Friday, September 15, 2006

Insanity On The Island: How NOT To Run Your Team

Greetings friends, no this is not a post about everyone's favorite TV castaways, there's only island crazy enough to have a man named Mad Mike and that's Long Island, or as the residents call it, Longisland (that's one word for you out of towners). It seems that some owners will go pretty far to get what they want. Case in point, Mr. Bob Clarke did just that when producing the first offer sheet of the 21st century to Ryan Kesler, attempting to steal him away from the Canucks for unnecessarily large $1.9 million, more than double what the Canucks were going to pay him if signed. Naturally GM Dave Nonis had no choice but to match the offer begrudgingly, ticking off many GMs who wouldn't want to pay a 10 goal scorer that much money. It's the danger of precedents that set people off, arbitrators, GMs, and agents look to other contracts to say why a certain player should garner so much. It's a big deal because it's one of the things that caused the lockout in the first place. Time will tell if the CBA can stand up to this nonsense once again.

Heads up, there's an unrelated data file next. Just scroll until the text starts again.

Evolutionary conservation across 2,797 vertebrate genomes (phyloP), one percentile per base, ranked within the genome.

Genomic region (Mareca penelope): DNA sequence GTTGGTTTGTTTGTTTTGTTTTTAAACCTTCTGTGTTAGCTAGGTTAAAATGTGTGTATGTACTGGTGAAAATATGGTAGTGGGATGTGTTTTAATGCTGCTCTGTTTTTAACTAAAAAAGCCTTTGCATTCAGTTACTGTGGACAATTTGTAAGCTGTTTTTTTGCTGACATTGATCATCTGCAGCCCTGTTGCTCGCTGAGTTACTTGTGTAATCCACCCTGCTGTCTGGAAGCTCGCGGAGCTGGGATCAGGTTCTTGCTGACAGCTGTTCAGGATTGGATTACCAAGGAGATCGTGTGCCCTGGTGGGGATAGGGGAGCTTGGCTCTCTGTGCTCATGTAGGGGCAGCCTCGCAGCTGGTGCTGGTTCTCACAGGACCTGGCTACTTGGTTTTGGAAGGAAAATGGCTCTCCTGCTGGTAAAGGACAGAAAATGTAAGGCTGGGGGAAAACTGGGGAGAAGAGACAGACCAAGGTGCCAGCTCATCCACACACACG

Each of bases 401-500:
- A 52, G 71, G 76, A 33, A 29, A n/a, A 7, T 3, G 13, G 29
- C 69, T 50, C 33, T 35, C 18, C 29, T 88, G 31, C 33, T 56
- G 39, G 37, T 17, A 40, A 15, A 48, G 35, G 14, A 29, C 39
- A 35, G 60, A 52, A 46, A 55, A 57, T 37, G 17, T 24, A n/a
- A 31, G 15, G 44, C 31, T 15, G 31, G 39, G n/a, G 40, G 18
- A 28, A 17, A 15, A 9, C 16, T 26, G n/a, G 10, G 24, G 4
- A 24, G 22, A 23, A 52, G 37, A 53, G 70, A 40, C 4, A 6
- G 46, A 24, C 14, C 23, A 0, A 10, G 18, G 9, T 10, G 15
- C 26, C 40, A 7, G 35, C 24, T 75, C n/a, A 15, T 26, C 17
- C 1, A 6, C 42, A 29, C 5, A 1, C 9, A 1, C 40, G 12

But enough about the Flyers, Clarke's damage was minimal compared what Islanders owner Charles Wang just did to his fan base. Wang personally negotiated a deal with #1 goalie Rick Dipietro, the 2000 #1 pick, the first goalie to ever that high, for a 15 year, $67.5 million contract. I'll repeat that, 15 years, $67.5 million. The longest contract in NHL history, 2nd longest in all of the major sports. To say that such a move is bold, brash, and completely idiotic is to be cruel to such adjectives. Wang made it known that GM Garth Snow (some of the most hilarious words ever uttered) was not really involved in this, but that he made the negotiations. Wow, really, no kidding. Wang, give it up, we all know you're in control and Snow is nothing more than a puppet. Some suggest GM by committee, I suggest GM, President, Owner, and future Coach Charles Wang. A 15 year contract means that he'll be an Islander to 2022, to 40 years old, getting paid $4.5 million every year, a contract that can only be broken if he retires due to injury. Before this, Alexei Yashin with his 10 year contract on the island was the most untradeable player in the league, but Dipietro is now unthinkable. Yes in truth Dipietro is and will be a better player than Yashin is, because as good as Yashin could be, he just doesn't care anymore and doesn't have to; then again that's the danger of the 15 year contract, does Rick have enough drive to care after he may never have to sign another contract in his life at such a young age. He's an Islander for life because as unnamed GMs stated, no one will touch that contract and if Rick fails, Wang won't be able to trade him. Of course this was icing on the cake for the Isles.